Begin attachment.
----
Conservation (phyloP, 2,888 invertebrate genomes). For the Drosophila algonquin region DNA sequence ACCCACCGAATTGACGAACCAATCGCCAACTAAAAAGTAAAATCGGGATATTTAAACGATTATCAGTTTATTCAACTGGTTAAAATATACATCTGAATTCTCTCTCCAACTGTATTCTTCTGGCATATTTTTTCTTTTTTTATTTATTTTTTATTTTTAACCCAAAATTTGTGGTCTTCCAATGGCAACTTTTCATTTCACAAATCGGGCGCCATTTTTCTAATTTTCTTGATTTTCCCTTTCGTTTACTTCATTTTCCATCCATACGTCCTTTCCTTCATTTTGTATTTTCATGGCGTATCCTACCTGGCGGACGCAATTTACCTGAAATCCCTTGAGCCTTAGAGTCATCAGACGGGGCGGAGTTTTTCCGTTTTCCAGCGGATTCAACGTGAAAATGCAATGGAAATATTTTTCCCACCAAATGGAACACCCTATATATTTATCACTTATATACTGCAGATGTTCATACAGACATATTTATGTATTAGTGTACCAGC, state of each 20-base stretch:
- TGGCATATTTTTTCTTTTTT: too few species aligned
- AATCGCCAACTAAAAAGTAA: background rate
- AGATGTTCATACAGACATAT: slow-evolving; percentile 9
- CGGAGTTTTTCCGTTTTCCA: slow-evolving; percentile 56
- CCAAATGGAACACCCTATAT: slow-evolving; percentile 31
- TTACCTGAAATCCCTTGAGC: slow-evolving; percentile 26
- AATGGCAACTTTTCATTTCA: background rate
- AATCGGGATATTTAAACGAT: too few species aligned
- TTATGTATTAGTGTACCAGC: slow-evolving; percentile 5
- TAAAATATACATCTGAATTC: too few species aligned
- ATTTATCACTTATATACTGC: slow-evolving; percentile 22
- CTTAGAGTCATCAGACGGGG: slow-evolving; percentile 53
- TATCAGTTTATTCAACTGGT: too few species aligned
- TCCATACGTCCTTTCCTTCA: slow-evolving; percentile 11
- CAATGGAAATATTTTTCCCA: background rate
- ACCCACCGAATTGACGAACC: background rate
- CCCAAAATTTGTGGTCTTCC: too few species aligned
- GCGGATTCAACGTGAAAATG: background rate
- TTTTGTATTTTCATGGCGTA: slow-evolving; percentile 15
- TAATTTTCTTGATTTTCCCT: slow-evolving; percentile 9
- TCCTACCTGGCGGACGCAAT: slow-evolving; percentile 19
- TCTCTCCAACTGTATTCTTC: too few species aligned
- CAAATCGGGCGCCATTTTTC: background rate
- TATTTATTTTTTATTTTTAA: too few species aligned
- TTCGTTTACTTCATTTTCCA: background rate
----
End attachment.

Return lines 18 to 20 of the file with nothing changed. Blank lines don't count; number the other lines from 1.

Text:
- CCCAAAATTTGTGGTCTTCC: too few species aligned
- GCGGATTCAACGTGAAAATG: background rate
- TTTTGTATTTTCATGGCGTA: slow-evolving; percentile 15